Under The Microscope – John Clowdus’ Irondale by Small Box Games

I’m examining John Clowdus’ Irondale by Small Box Games under the microscope this time.

Abstract

You are the builders of the great city of Irondale.  It’s your job to expand the city.  With its card laying mechanic, special card abilities, focus on hard choices, and strong hand management component, it is a deceptively deep and strategic game.

Materials & Methods

Irondale comes with 24 brown, 24 blue, and 24 green cards. Each card is a building that can be built in to create the city of Irondale. The card has the building name and type, its building cost, and the building’s abilities. Also on the card are the building’s point values when built next to the other building types. Lastly the card has the building’s Master Plan.

There are four building types Commons, Academia, Improvements, and Dwellings. The type of building comes into play throughout the game. Each building costs a certain number of cards to build. But unlike other games where players have to discard that number of cards to build, in Irondale the player only needs to have the building cost number of cards in their hand. Each building has an ability. This ability comes into play when it is built or built next to. Abilities grant extra points. Disallow certain buildings to be built. Or grant a bonus of some kind. A building’s point value is shown on the bottom of the card. There are four point values depending on what the adjacent buildings are. Finally is the Master Plan iconography. There are two different building types shown. When a player builds two buildings of the depicted types they can discard this card for bonus points.

Game Play

Set up

Separate the cards into 3 decks based on the color on the card back, green, brown, blue. You take the starting building out of the blue deck – Dormitory, Grinder’s Mill, Guild Hall, Artisan’s Abode. In the Irondale expansion, there are special cards for this.

Playing Irondale

To start each player draws one blue, one brown, and two green cards. This is the Draw phase.  Next is the Build phase. A player may

Buildings

build two buildings by playing cards from his hand. The player must have the building cost in cards in hand to be able to build. The chosen building is placed next to a previous building. The placement must follow the abilities on the card and on the building(s) to which it is adjacent. The second building has to be built next to the first or next to the building that the first was built next to. The Scoring phase is next. The player adds up his points from the Build phase being sure to remember points scored from adjacent buildings. He then may reveal a Master Plan to gain the points from that, draw a card and take one point, or draw two cards. The Master Plan card is discarded. To record this score he takes the top card of any deck and uses the back of the card to display his score. He must use a few cards as possible to do this. If his score was 6, he could not take three 2’s but must take a ‘6’ if possible. The card is set to 6. The next phase is the Upkeep phase. In this phase players reconcile their points cards to the fewest possible that sum up their score. Any cards discarded here are placed in the discard pile. This pile is sorted according to back color, flipped face down, and placed on the bottom of their appropriate deck. The last thing in this phase is to count the buildings in Irondale. If the building number end game condition is met, each player gets another turn. Then the one with the most points wins.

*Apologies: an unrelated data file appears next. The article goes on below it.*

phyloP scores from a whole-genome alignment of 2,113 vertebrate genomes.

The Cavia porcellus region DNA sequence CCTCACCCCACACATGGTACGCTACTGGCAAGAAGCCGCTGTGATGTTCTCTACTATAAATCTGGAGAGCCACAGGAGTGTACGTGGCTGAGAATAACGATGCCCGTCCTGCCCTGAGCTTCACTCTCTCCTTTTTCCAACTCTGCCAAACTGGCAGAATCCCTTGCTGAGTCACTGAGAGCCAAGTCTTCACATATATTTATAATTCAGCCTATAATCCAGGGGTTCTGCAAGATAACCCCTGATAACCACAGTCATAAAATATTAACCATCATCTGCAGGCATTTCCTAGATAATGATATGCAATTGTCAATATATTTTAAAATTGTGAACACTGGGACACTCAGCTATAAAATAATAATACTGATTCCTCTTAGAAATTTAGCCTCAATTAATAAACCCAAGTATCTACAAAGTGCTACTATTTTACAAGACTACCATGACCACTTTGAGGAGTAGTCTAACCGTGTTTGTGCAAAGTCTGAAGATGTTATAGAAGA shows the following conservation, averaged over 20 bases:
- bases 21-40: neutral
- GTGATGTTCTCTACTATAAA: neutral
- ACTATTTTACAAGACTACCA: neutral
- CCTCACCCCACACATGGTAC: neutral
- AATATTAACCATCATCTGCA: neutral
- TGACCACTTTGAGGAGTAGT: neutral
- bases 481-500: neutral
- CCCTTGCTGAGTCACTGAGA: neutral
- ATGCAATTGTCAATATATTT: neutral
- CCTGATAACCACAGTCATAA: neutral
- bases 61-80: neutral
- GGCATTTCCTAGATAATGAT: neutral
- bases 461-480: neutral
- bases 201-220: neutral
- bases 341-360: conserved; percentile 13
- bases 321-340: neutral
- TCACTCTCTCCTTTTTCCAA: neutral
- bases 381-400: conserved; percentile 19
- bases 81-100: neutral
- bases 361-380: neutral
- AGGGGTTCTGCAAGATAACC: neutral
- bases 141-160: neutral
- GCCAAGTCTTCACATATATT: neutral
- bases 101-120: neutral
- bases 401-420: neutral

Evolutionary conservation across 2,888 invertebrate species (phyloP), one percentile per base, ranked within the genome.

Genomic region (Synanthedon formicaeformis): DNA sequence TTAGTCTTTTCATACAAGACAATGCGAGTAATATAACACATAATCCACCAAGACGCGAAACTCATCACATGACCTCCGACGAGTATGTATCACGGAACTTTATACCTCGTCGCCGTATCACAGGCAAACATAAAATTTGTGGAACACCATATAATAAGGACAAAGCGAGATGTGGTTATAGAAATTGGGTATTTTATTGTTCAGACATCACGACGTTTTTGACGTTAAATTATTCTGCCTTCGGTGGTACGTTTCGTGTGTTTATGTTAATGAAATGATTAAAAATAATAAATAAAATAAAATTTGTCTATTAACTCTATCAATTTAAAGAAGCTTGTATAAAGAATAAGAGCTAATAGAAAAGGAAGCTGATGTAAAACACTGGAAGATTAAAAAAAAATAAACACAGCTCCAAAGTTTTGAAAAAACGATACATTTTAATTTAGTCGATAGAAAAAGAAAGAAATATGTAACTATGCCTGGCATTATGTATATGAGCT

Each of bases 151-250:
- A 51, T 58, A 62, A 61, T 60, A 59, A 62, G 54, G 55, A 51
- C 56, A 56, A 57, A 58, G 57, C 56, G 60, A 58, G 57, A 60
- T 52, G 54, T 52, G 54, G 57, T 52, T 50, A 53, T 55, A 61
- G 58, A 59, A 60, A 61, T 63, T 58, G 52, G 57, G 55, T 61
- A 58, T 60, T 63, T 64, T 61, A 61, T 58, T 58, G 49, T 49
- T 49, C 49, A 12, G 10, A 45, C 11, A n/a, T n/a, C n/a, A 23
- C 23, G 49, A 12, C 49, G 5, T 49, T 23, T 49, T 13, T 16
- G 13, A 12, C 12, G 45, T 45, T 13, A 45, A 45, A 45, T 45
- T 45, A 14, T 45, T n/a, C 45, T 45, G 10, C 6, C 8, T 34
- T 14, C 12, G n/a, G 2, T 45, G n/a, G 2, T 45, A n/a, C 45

Discussion

I like Irondale a lot. It has some really neat mechanics that I have not seen anywhere else. The first is the scoring system. Scoring based on what building you build next to is adds a unique aspect to the game. It adds a depth and injects a ton of strategy into what could have been a run of the mill (pun intended) game. It creates the quandaries and choice that is the meat of a good game. Then adding the abilities that are affected by or caused by those very same adjacent cards it genius.

Irondale has depth, is fairly easy to learn, and plays quickly. All in an inexpensive deck of cards. The second edition of Irondale was released recently.  It replaces the four starting cards with a start card that has an icon for each building type on one of its four sides.  It includes a scoring track card and counter for each player.  It also includes the previous expansions and some additional buildings not found in the first edition.  (I need to pick this up.)   John Clowdus has created a classic in my opinion. You should check it out here and here.  Get your copy now.  And check out my interview with John here.

The new Irondale

Conclusion:  4.5 out of 5 microscopes

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